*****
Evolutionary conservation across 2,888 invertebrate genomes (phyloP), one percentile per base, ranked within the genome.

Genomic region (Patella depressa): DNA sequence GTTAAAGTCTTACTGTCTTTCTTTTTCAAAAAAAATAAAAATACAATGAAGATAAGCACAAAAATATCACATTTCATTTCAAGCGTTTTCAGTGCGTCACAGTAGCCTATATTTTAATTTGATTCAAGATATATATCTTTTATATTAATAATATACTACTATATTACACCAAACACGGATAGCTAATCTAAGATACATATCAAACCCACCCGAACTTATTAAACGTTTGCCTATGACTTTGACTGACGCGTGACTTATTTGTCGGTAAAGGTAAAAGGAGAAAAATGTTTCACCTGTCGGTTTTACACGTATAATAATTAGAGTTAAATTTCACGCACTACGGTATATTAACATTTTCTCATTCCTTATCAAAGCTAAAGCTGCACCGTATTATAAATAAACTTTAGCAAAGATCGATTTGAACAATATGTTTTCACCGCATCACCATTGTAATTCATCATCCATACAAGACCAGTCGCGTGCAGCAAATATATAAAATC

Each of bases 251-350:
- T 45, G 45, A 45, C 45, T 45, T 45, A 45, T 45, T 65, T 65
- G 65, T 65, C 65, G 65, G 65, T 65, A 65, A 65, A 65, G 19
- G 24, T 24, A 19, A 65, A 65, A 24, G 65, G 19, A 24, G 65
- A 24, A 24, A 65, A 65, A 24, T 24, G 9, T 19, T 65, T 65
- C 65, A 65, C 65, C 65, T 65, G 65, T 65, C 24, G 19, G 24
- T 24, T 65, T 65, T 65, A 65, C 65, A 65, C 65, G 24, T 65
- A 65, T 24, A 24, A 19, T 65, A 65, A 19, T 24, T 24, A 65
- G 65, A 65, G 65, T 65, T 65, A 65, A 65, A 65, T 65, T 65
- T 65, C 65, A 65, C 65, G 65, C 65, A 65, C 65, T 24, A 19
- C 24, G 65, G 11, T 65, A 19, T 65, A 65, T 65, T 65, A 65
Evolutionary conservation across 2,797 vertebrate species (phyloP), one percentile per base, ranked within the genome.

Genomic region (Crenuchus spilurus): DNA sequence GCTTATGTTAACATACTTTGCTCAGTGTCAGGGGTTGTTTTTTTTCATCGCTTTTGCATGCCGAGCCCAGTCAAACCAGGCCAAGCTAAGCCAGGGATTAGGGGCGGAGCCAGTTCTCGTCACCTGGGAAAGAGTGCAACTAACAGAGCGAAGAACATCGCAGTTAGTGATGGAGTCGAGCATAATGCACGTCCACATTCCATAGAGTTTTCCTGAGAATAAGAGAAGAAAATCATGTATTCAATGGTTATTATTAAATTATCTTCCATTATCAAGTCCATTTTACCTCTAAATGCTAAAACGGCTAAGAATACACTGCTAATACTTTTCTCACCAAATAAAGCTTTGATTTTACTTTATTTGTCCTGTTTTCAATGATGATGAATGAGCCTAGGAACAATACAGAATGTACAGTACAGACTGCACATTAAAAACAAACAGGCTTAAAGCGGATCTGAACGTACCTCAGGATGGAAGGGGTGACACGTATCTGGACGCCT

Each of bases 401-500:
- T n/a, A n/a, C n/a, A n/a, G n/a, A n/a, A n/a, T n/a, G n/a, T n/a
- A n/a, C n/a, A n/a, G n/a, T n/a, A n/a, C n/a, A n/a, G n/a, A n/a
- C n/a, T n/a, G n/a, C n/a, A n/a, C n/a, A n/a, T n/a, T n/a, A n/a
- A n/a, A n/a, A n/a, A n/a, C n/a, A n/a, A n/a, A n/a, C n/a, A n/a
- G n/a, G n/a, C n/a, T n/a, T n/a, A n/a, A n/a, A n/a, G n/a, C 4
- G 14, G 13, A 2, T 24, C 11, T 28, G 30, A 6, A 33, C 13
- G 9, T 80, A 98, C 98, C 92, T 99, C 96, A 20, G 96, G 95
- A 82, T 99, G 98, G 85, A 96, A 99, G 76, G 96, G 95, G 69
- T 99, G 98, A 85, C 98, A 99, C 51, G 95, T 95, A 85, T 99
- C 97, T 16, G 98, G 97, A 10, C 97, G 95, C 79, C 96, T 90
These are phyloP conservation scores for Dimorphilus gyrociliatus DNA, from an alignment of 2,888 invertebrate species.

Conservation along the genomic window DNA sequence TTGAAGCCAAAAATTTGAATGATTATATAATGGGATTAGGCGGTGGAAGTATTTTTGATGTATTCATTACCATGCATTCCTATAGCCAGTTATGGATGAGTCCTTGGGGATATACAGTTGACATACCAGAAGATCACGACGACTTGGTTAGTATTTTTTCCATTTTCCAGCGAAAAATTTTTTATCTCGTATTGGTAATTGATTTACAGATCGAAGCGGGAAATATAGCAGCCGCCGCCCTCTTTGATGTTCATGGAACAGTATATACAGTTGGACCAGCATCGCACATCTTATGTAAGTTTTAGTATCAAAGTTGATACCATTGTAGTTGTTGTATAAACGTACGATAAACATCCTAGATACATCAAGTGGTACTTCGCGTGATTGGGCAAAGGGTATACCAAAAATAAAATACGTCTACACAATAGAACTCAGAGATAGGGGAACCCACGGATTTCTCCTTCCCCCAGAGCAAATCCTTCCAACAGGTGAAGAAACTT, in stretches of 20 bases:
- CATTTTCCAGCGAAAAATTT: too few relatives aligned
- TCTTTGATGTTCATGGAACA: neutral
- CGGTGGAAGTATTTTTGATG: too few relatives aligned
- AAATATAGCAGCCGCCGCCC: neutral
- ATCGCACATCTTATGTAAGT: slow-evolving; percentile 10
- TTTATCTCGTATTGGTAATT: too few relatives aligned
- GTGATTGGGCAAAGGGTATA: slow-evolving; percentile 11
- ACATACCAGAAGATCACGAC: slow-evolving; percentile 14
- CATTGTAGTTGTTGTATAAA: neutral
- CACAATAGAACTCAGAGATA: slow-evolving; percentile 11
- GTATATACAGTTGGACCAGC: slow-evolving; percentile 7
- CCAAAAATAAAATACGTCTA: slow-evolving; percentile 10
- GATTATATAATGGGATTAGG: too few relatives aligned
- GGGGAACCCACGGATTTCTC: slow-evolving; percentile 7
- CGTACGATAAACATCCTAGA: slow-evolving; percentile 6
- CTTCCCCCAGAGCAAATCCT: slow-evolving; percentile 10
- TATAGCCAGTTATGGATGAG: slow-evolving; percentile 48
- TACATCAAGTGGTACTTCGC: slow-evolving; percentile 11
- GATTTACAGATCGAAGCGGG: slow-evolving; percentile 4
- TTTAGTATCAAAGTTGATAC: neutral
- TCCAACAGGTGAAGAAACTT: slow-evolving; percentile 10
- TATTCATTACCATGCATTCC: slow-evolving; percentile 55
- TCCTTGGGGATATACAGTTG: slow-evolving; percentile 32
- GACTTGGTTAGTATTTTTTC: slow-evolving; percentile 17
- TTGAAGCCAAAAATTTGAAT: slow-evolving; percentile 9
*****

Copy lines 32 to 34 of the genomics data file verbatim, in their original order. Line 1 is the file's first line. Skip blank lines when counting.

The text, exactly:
- AAATATAGCAGCCGCCGCCC: neutral
- ATCGCACATCTTATGTAAGT: slow-evolving; percentile 10
- TTTATCTCGTATTGGTAATT: too few relatives aligned